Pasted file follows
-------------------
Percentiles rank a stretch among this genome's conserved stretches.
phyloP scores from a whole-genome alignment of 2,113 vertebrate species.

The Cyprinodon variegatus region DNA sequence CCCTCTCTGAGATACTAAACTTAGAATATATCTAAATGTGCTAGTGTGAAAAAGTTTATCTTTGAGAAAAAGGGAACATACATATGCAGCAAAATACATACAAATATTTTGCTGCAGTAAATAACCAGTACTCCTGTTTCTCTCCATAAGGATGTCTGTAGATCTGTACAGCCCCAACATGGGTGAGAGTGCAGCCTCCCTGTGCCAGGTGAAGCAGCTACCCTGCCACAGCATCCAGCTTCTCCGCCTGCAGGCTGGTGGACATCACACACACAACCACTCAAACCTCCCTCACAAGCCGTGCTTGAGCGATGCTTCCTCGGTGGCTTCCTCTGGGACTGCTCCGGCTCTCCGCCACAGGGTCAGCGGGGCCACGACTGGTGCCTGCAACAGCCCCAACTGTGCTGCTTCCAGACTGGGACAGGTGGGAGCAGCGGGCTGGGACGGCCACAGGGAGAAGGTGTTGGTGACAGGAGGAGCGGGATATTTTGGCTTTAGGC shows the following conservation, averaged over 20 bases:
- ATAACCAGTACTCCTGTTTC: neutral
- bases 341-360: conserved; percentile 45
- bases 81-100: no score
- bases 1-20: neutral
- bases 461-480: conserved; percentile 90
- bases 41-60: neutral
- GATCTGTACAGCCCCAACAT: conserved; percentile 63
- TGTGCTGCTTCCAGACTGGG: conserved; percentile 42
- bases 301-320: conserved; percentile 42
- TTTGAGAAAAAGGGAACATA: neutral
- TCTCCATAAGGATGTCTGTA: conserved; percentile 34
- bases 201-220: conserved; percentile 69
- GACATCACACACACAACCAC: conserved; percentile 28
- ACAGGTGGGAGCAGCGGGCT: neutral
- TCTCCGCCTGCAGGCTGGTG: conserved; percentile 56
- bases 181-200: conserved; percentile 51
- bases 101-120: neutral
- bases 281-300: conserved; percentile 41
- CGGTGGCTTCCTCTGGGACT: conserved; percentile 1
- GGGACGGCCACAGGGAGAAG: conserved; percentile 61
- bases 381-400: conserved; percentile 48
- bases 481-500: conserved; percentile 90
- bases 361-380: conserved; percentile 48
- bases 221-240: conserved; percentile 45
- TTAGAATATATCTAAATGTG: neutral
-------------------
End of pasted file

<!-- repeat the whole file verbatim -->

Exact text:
Percentiles rank a stretch among this genome's conserved stretches.
phyloP scores from a whole-genome alignment of 2,113 vertebrate species.

The Cyprinodon variegatus region DNA sequence CCCTCTCTGAGATACTAAACTTAGAATATATCTAAATGTGCTAGTGTGAAAAAGTTTATCTTTGAGAAAAAGGGAACATACATATGCAGCAAAATACATACAAATATTTTGCTGCAGTAAATAACCAGTACTCCTGTTTCTCTCCATAAGGATGTCTGTAGATCTGTACAGCCCCAACATGGGTGAGAGTGCAGCCTCCCTGTGCCAGGTGAAGCAGCTACCCTGCCACAGCATCCAGCTTCTCCGCCTGCAGGCTGGTGGACATCACACACACAACCACTCAAACCTCCCTCACAAGCCGTGCTTGAGCGATGCTTCCTCGGTGGCTTCCTCTGGGACTGCTCCGGCTCTCCGCCACAGGGTCAGCGGGGCCACGACTGGTGCCTGCAACAGCCCCAACTGTGCTGCTTCCAGACTGGGACAGGTGGGAGCAGCGGGCTGGGACGGCCACAGGGAGAAGGTGTTGGTGACAGGAGGAGCGGGATATTTTGGCTTTAGGC shows the following conservation, averaged over 20 bases:
- ATAACCAGTACTCCTGTTTC: neutral
- bases 341-360: conserved; percentile 45
- bases 81-100: no score
- bases 1-20: neutral
- bases 461-480: conserved; percentile 90
- bases 41-60: neutral
- GATCTGTACAGCCCCAACAT: conserved; percentile 63
- TGTGCTGCTTCCAGACTGGG: conserved; percentile 42
- bases 301-320: conserved; percentile 42
- TTTGAGAAAAAGGGAACATA: neutral
- TCTCCATAAGGATGTCTGTA: conserved; percentile 34
- bases 201-220: conserved; percentile 69
- GACATCACACACACAACCAC: conserved; percentile 28
- ACAGGTGGGAGCAGCGGGCT: neutral
- TCTCCGCCTGCAGGCTGGTG: conserved; percentile 56
- bases 181-200: conserved; percentile 51
- bases 101-120: neutral
- bases 281-300: conserved; percentile 41
- CGGTGGCTTCCTCTGGGACT: conserved; percentile 1
- GGGACGGCCACAGGGAGAAG: conserved; percentile 61
- bases 381-400: conserved; percentile 48
- bases 481-500: conserved; percentile 90
- bases 361-380: conserved; percentile 48
- bases 221-240: conserved; percentile 45
- TTAGAATATATCTAAATGTG: neutral